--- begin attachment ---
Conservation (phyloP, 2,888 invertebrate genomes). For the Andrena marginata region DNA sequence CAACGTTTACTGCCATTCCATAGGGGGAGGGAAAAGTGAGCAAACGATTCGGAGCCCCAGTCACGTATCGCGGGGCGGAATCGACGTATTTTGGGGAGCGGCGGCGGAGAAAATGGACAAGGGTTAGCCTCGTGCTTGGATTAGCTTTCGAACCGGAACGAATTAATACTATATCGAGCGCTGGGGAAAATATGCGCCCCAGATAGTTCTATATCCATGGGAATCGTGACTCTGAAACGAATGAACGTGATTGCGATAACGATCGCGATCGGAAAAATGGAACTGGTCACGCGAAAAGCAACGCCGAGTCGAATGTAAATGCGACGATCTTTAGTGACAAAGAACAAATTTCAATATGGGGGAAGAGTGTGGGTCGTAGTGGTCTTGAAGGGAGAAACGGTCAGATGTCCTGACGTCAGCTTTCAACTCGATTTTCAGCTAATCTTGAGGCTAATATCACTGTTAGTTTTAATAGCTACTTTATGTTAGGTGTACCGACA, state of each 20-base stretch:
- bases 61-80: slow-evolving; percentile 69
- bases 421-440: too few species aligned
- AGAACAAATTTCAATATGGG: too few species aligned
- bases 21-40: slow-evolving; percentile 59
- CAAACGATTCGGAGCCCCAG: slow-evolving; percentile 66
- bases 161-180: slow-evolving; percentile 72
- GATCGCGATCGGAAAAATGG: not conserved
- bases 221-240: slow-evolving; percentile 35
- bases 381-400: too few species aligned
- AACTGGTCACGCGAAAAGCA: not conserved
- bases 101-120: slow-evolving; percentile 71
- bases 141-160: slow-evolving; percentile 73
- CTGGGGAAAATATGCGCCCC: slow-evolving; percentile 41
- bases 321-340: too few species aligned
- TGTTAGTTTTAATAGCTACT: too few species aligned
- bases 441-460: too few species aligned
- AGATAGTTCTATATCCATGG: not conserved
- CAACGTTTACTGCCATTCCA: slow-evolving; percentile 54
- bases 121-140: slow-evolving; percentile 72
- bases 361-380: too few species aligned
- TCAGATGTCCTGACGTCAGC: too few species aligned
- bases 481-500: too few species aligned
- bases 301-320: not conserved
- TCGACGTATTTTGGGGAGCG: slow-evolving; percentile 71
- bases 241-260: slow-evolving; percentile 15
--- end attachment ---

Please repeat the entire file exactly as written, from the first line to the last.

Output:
Conservation (phyloP, 2,888 invertebrate genomes). For the Andrena marginata region DNA sequence CAACGTTTACTGCCATTCCATAGGGGGAGGGAAAAGTGAGCAAACGATTCGGAGCCCCAGTCACGTATCGCGGGGCGGAATCGACGTATTTTGGGGAGCGGCGGCGGAGAAAATGGACAAGGGTTAGCCTCGTGCTTGGATTAGCTTTCGAACCGGAACGAATTAATACTATATCGAGCGCTGGGGAAAATATGCGCCCCAGATAGTTCTATATCCATGGGAATCGTGACTCTGAAACGAATGAACGTGATTGCGATAACGATCGCGATCGGAAAAATGGAACTGGTCACGCGAAAAGCAACGCCGAGTCGAATGTAAATGCGACGATCTTTAGTGACAAAGAACAAATTTCAATATGGGGGAAGAGTGTGGGTCGTAGTGGTCTTGAAGGGAGAAACGGTCAGATGTCCTGACGTCAGCTTTCAACTCGATTTTCAGCTAATCTTGAGGCTAATATCACTGTTAGTTTTAATAGCTACTTTATGTTAGGTGTACCGACA, state of each 20-base stretch:
- bases 61-80: slow-evolving; percentile 69
- bases 421-440: too few species aligned
- AGAACAAATTTCAATATGGG: too few species aligned
- bases 21-40: slow-evolving; percentile 59
- CAAACGATTCGGAGCCCCAG: slow-evolving; percentile 66
- bases 161-180: slow-evolving; percentile 72
- GATCGCGATCGGAAAAATGG: not conserved
- bases 221-240: slow-evolving; percentile 35
- bases 381-400: too few species aligned
- AACTGGTCACGCGAAAAGCA: not conserved
- bases 101-120: slow-evolving; percentile 71
- bases 141-160: slow-evolving; percentile 73
- CTGGGGAAAATATGCGCCCC: slow-evolving; percentile 41
- bases 321-340: too few species aligned
- TGTTAGTTTTAATAGCTACT: too few species aligned
- bases 441-460: too few species aligned
- AGATAGTTCTATATCCATGG: not conserved
- CAACGTTTACTGCCATTCCA: slow-evolving; percentile 54
- bases 121-140: slow-evolving; percentile 72
- bases 361-380: too few species aligned
- TCAGATGTCCTGACGTCAGC: too few species aligned
- bases 481-500: too few species aligned
- bases 301-320: not conserved
- TCGACGTATTTTGGGGAGCG: slow-evolving; percentile 71
- bases 241-260: slow-evolving; percentile 15